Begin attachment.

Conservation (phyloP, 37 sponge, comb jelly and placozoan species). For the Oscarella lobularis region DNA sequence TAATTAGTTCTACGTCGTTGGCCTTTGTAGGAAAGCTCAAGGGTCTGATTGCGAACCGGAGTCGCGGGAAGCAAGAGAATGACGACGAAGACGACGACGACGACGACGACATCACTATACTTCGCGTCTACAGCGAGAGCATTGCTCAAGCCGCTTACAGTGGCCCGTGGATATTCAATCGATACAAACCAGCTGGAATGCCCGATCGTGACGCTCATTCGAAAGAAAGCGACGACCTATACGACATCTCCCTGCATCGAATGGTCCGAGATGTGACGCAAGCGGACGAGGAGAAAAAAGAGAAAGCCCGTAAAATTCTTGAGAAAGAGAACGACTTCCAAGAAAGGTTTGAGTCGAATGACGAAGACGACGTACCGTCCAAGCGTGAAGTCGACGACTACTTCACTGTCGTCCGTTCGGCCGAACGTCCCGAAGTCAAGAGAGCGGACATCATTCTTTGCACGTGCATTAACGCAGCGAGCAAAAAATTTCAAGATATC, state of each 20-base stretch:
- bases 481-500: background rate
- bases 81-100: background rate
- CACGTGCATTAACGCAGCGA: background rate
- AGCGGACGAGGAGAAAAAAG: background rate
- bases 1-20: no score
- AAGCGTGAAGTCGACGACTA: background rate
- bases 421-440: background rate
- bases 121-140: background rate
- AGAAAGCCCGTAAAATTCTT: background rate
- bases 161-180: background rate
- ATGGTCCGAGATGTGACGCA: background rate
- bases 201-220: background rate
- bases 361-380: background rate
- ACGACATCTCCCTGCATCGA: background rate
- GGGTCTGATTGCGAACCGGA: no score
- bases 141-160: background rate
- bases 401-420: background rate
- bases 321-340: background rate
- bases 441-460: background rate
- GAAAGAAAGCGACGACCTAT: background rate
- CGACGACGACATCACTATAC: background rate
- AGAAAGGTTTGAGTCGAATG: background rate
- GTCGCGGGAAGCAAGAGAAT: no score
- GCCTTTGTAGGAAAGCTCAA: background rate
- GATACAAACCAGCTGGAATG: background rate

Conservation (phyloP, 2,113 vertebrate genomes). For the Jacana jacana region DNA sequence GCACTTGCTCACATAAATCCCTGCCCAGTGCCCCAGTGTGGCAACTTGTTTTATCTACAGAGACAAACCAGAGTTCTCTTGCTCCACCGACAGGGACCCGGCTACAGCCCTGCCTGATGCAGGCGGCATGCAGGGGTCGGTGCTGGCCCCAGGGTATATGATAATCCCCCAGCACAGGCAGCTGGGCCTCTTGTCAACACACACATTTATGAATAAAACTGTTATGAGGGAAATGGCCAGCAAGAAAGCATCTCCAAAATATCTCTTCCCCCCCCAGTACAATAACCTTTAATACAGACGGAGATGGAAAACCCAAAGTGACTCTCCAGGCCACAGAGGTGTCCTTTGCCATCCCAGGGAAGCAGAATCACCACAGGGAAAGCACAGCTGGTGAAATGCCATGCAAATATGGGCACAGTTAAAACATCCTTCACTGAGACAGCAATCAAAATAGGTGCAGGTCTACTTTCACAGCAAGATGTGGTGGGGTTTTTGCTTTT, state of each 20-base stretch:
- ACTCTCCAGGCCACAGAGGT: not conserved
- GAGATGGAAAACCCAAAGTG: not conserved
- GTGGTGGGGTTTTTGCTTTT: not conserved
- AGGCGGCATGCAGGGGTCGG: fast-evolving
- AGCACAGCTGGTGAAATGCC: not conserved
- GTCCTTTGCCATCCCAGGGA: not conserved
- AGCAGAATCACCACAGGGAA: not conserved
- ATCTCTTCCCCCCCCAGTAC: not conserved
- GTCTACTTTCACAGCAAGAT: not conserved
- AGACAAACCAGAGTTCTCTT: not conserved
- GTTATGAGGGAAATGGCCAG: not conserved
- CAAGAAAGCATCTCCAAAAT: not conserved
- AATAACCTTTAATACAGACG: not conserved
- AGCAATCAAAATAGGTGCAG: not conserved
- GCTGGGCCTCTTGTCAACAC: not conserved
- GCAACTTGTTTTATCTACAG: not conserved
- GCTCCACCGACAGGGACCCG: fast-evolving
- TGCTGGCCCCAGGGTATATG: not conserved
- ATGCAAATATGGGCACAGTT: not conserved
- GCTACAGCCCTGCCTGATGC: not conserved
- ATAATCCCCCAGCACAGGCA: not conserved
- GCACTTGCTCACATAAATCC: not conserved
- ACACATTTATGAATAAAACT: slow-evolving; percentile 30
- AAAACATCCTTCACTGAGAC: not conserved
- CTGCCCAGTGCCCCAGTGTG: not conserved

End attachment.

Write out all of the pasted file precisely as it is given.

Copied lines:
Conservation (phyloP, 37 sponge, comb jelly and placozoan species). For the Oscarella lobularis region DNA sequence TAATTAGTTCTACGTCGTTGGCCTTTGTAGGAAAGCTCAAGGGTCTGATTGCGAACCGGAGTCGCGGGAAGCAAGAGAATGACGACGAAGACGACGACGACGACGACGACATCACTATACTTCGCGTCTACAGCGAGAGCATTGCTCAAGCCGCTTACAGTGGCCCGTGGATATTCAATCGATACAAACCAGCTGGAATGCCCGATCGTGACGCTCATTCGAAAGAAAGCGACGACCTATACGACATCTCCCTGCATCGAATGGTCCGAGATGTGACGCAAGCGGACGAGGAGAAAAAAGAGAAAGCCCGTAAAATTCTTGAGAAAGAGAACGACTTCCAAGAAAGGTTTGAGTCGAATGACGAAGACGACGTACCGTCCAAGCGTGAAGTCGACGACTACTTCACTGTCGTCCGTTCGGCCGAACGTCCCGAAGTCAAGAGAGCGGACATCATTCTTTGCACGTGCATTAACGCAGCGAGCAAAAAATTTCAAGATATC, state of each 20-base stretch:
- bases 481-500: background rate
- bases 81-100: background rate
- CACGTGCATTAACGCAGCGA: background rate
- AGCGGACGAGGAGAAAAAAG: background rate
- bases 1-20: no score
- AAGCGTGAAGTCGACGACTA: background rate
- bases 421-440: background rate
- bases 121-140: background rate
- AGAAAGCCCGTAAAATTCTT: background rate
- bases 161-180: background rate
- ATGGTCCGAGATGTGACGCA: background rate
- bases 201-220: background rate
- bases 361-380: background rate
- ACGACATCTCCCTGCATCGA: background rate
- GGGTCTGATTGCGAACCGGA: no score
- bases 141-160: background rate
- bases 401-420: background rate
- bases 321-340: background rate
- bases 441-460: background rate
- GAAAGAAAGCGACGACCTAT: background rate
- CGACGACGACATCACTATAC: background rate
- AGAAAGGTTTGAGTCGAATG: background rate
- GTCGCGGGAAGCAAGAGAAT: no score
- GCCTTTGTAGGAAAGCTCAA: background rate
- GATACAAACCAGCTGGAATG: background rate

Conservation (phyloP, 2,113 vertebrate genomes). For the Jacana jacana region DNA sequence GCACTTGCTCACATAAATCCCTGCCCAGTGCCCCAGTGTGGCAACTTGTTTTATCTACAGAGACAAACCAGAGTTCTCTTGCTCCACCGACAGGGACCCGGCTACAGCCCTGCCTGATGCAGGCGGCATGCAGGGGTCGGTGCTGGCCCCAGGGTATATGATAATCCCCCAGCACAGGCAGCTGGGCCTCTTGTCAACACACACATTTATGAATAAAACTGTTATGAGGGAAATGGCCAGCAAGAAAGCATCTCCAAAATATCTCTTCCCCCCCCAGTACAATAACCTTTAATACAGACGGAGATGGAAAACCCAAAGTGACTCTCCAGGCCACAGAGGTGTCCTTTGCCATCCCAGGGAAGCAGAATCACCACAGGGAAAGCACAGCTGGTGAAATGCCATGCAAATATGGGCACAGTTAAAACATCCTTCACTGAGACAGCAATCAAAATAGGTGCAGGTCTACTTTCACAGCAAGATGTGGTGGGGTTTTTGCTTTT, state of each 20-base stretch:
- ACTCTCCAGGCCACAGAGGT: not conserved
- GAGATGGAAAACCCAAAGTG: not conserved
- GTGGTGGGGTTTTTGCTTTT: not conserved
- AGGCGGCATGCAGGGGTCGG: fast-evolving
- AGCACAGCTGGTGAAATGCC: not conserved
- GTCCTTTGCCATCCCAGGGA: not conserved
- AGCAGAATCACCACAGGGAA: not conserved
- ATCTCTTCCCCCCCCAGTAC: not conserved
- GTCTACTTTCACAGCAAGAT: not conserved
- AGACAAACCAGAGTTCTCTT: not conserved
- GTTATGAGGGAAATGGCCAG: not conserved
- CAAGAAAGCATCTCCAAAAT: not conserved
- AATAACCTTTAATACAGACG: not conserved
- AGCAATCAAAATAGGTGCAG: not conserved
- GCTGGGCCTCTTGTCAACAC: not conserved
- GCAACTTGTTTTATCTACAG: not conserved
- GCTCCACCGACAGGGACCCG: fast-evolving
- TGCTGGCCCCAGGGTATATG: not conserved
- ATGCAAATATGGGCACAGTT: not conserved
- GCTACAGCCCTGCCTGATGC: not conserved
- ATAATCCCCCAGCACAGGCA: not conserved
- GCACTTGCTCACATAAATCC: not conserved
- ACACATTTATGAATAAAACT: slow-evolving; percentile 30
- AAAACATCCTTCACTGAGAC: not conserved
- CTGCCCAGTGCCCCAGTGTG: not conserved